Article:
On November 18, 2022, at precisely 11.30 a.m., the first privately developed rocket in India, the Vikram-S, launched from the Sriharikota launch pad of the Indian Space Research Organization (ISRO).

The 6-metre-tall spacecraft, created by Hyderabad-based firm Skyroot Aerospace Private Limited, reached a top altitude of 89.5 kilometres before splashing down into the Bay of Bengal approximately five minutes later. The name of this expedition was Prarambh.

Over the course of two years, the Vikram-S rocket was created using cutting-edge technology such as carbon composite constructions and 3D-printed parts. It is a single-stage, solid fuel, suborbital rocket.

Vikram-S was equipped with three customer payloads that will map the measurement and validation of specific flight parameters and payload integration processes. Its gross take off mass was 545 kg, while its payload mass was 80 kg.

This flight served as a technological demonstration of the company’s capabilities. Subject to IN-technical SPACe’s approval, the rocket will aid in the validation of technology that will be utilised in Skyroot’s upcoming Vikram-1 orbital vehicle, which is scheduled for launch next year.(ISRO)

The largest funded private space start-up in India, Skyroot Aerospace was founded by Pawan Kumar Chandana and Naga Bharath Daka in June 2018. It has 200 workers and has won two national awards for its work in space.

“We started four years ago, and there was no policy at the time, but we accepted the risk in good faith. But now that the strategy has been established, we have ISRO’s backing, according to Mr. Chandana.

The Vikram-S rocket accomplished the specified mission and met all flight requirements, reaching a max height of 89.5 kilometres, he continued.

Jitendra Singh, Union Minister of State (Independent Charge) for Science and Technology, Minister of State (Independent Charge) for Earth Sciences, and Minister of State for Personnel, Public Grievances, Pensions, Atomic Energy, and Space, referred to this as “a new beginning, a new dawn” at a press conference following the launch. The construction of India’s own space ecosystem has just begun.(ISRO)

He emphasised how in June 2020, Prime Minister Narendra Modi opened the space industry to private investors, enabling the enormous potential of the Indian Space Sector to be realised.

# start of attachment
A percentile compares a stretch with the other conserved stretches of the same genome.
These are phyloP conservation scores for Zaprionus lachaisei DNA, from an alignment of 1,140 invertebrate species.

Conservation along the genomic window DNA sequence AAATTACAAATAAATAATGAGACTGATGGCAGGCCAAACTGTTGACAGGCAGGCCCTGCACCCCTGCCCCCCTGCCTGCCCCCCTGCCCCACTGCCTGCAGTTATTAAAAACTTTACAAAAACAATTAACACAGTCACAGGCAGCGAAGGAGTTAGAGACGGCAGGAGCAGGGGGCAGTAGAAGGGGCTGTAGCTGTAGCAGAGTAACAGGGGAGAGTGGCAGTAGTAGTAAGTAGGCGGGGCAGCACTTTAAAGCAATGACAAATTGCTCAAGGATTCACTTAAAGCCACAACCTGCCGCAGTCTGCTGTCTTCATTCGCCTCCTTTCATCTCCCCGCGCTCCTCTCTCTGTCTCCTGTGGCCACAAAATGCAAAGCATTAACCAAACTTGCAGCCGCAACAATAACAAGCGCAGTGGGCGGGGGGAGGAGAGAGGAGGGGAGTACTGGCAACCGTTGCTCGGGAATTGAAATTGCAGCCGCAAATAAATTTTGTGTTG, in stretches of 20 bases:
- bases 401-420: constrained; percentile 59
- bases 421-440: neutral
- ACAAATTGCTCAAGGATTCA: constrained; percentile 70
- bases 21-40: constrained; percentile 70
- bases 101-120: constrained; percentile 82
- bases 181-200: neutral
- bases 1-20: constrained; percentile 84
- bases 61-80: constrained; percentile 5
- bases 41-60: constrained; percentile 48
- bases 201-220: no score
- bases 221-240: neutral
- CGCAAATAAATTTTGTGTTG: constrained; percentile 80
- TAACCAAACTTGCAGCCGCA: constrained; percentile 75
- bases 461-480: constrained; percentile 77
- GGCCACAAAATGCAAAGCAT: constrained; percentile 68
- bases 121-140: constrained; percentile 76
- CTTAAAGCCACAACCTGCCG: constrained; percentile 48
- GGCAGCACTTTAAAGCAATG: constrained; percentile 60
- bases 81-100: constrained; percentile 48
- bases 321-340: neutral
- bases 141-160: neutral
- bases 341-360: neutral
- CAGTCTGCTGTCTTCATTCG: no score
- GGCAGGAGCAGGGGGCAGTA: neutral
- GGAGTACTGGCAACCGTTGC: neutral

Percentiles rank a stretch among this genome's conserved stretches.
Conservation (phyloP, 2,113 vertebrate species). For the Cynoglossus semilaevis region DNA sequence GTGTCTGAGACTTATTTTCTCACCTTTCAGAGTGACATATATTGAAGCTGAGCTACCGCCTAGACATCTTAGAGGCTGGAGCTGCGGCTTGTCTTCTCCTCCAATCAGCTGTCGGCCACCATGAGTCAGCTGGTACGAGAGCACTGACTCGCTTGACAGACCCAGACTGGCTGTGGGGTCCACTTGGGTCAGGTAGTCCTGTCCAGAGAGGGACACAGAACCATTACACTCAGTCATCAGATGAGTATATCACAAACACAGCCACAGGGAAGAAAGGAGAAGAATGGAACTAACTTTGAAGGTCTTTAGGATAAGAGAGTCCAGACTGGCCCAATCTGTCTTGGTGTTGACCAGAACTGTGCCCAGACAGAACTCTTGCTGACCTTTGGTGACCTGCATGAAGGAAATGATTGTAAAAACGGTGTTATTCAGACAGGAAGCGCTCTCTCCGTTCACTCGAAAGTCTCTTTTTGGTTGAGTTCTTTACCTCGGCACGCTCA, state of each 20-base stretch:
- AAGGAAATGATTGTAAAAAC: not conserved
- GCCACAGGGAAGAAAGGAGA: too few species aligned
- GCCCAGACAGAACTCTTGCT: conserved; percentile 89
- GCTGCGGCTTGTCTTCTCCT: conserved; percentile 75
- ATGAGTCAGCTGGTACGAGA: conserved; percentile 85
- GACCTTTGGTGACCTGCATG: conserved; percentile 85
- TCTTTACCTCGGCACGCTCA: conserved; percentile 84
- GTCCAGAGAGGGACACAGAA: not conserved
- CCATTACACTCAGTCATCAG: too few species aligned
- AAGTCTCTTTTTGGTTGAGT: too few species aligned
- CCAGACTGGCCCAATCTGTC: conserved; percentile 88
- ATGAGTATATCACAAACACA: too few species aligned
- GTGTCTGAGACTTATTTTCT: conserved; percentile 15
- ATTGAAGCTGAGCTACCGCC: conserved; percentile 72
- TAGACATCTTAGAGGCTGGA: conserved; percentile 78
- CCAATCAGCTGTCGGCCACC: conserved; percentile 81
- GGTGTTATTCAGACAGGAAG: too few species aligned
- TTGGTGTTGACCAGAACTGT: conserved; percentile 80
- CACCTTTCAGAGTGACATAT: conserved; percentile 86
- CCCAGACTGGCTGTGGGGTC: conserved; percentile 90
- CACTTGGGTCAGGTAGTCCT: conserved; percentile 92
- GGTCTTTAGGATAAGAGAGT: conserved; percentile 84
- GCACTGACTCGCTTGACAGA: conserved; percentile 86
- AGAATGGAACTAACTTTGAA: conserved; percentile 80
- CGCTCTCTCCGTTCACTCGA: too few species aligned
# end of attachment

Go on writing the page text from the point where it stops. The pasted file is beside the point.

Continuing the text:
“We thought it would be a difficult journey, but they (Skyroot team) proved us wrong,” said S. Somnath, Chairman of the Indian Space Research Organization (ISRO) and Secretary of the Department of Space (DoS).

According to Pawan K. Goenka, Chairman of IN-SPACe, Department of Space, our first Rohini was launched 55 years ago, and today we are beginning another voyage, with the difference being that this is by a private player.

He added that this Skyroot Aerospace first rocket launch marks perhaps the most significant achievement for the country’s private space industry since the Government of India announced its space reforms and gives a glimpse of the sector’s quick transformation. It is a “big leap” to show off the potential of the Indian space sector, he continued.

To support India’s commercial space sector economy, the Indian National Space Promotion and Authorization Centre (IN-SPACe) has been working as a single-window, independent nodal agency of the Department of Space (DOS).

In the past six months, it has inked 16 Memorandums of Understanding and granted five Space NGEs authorizations to conduct space activities in India. More than 150 requests from Space NGEs for Authorization, Facilitation, and Promotion have been received by IN-SPACe to date.

Skyroot Aerospace views Friday’s mission as a significant accomplishment because it will help test and validate the majority of the technologies in the Vikram series of orbital-class space launch vehicles, including numerous sub-systems and technologies that will be tested both prior to liftoff and during the launch itself.

Students from India, the United States, Singapore, and Indonesia constructed “Fun-Sat,” a 2.5 kilogramme payload for the Chennai-based aerospace business Spacekidz.

The Vikram II and Vikram III series make up the 545 kilogramme Vikram launch vehicle.

It was created by Skyroot Aerospace over the course of around two years using cutting-edge technologies, including carbon composite constructions and 3D-printed parts. With 200 workers and 526 crore in capital raised to date, the company launched by Pawan Kumar Chandana and Naga Bharath Daka in June 2018 is the largest privately backed space startup in India. It has won two national awards.

“A historic moment for India as the rocket Vikram-S, developed by Skyroot Aerospace, lifted off from Sriharikota today,” the prime minister Narendra Modi tweeted following the launch. It represents a significant turning point for India’s private space industry. Congratulations to @isro & @INSPACeIND for doing this!

The rockets being developed by Skyroot are all named after Vikram Sarabhai, who started the Indian space programme.